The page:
Course Hero. "The Martian Chronicles Study Guide." Course Hero. 20 July 2017. Web. 20 Sep. 2018. <https://www.coursehero.com/lit/The-Martian-Chronicles/>.
Course Hero. (2017, July 20). The Martian Chronicles Study Guide. In Course Hero. Retrieved September 20, 2018, from https://www.coursehero.com/lit/The-Martian-Chronicles/
(Course Hero, 2017)
Course Hero. "The Martian Chronicles Study Guide." July 20, 2017. Accessed September 20, 2018. https://www.coursehero.com/lit/The-Martian-Chronicles/.
Course Hero, "The Martian Chronicles Study Guide," July 20, 2017, accessed September 20, 2018, https://www.coursehero.com/lit/The-Martian-Chronicles/.
Now that nearly everyone has gone back to Earth, entire towns sit abandoned and lonely. Walter Gripp hardly ever gets back to civilization, so he misses out on the mass exodus back to Earth. At first he enjoys having all the luxuries for free and to himself, until he realizes he is truly alone.
When he hears a phone ring in someone's house, he takes it as a sign someone somewhere on Mars is still around. He becomes obsessed with calling women from the phone book and hoping they will pick up. Finally, Genevieve Selsor answers and her voice is kind.
But Genevieve is not the beauty Walter expects. She is overweight and annoying, and Walter cannot stand her. When Genevieve shows him a wedding dress and declares her intention to marry him, he flees. He holes up in a faraway town and never again answers the phone.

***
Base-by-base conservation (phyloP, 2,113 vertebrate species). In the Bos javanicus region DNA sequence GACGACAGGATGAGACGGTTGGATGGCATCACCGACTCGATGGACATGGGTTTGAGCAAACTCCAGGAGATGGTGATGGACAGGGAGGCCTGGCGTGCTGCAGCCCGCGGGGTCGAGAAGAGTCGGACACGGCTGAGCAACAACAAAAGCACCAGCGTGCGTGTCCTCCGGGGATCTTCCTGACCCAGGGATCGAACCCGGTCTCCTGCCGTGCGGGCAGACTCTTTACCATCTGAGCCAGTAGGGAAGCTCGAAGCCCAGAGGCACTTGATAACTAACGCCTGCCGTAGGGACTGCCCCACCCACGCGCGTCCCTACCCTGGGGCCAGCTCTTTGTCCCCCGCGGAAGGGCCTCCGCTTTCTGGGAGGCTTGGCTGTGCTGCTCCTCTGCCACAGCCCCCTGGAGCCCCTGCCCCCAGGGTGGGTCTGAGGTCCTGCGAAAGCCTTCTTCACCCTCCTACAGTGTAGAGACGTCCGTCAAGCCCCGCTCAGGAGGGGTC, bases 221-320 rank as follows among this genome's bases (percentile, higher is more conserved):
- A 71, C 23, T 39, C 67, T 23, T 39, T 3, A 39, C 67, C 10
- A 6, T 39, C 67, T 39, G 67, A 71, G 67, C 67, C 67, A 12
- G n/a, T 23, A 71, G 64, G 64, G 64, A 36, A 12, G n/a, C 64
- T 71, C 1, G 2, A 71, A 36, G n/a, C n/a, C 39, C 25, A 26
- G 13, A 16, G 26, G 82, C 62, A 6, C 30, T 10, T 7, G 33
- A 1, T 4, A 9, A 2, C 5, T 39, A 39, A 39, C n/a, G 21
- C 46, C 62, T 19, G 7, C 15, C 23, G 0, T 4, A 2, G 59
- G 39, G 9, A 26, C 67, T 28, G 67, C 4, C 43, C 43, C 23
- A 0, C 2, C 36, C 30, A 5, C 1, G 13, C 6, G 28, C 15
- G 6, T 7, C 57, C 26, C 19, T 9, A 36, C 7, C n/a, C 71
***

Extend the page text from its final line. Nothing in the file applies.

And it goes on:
On the surface Walter's story is a romantic comedy gone wrong. He is in the habit of going into town from his mining operation to "see if he could marry a quiet and intelligent woman" but always leaves disappointed. A phone ringing in his silent town reminds him of his desire to be with a woman, and after numerous missed connections, he finally finds her by ringing a beauty parlor: the last woman on Mars! And not only that—the last woman on Mars wants to marry him. Too bad the last woman on Mars is a far cry from his dream woman, as she is neither quiet nor intelligent.
But beneath this surface comedy of errors, Bradbury reveals his bleak pessimism regarding human nature. At first he seems to lament the departure of man, having Walter play the sad music of "That Old Gang of Mine" to fill the lonely streets. Then, Walter feels urgently motivated to seek out a woman, perhaps with the goal of preventing the extinction of his kind. But Bradbury subverts this Adam-and-Eve plot trope by having Genevieve be so distasteful, Walter would rather be alone and leave humankind to die out.
The nostalgia evoked in Walter when hearing Genevieve's sweet voice over the telephone line leads to unrealistic expectations of perfection, and when Genevieve cannot meet them, Walter would rather reject further communion with humanity. Genevieve is authentically herself, and does not conform to Earth society's standards of femininity. Instead of following the masses back to Earth, she stays on Mars ostensibly "because everyone picked on [her]," but more symbolically because as a nonconformist, she can be more open to the possibilities on Mars. Despite her negative depiction in the limited third-person point of view of Walter, Genevieve is arguably a heroic outlier in the vein of Tomás in "August 2002: Night Meeting" or Stendahl in "April 2005: Usher II."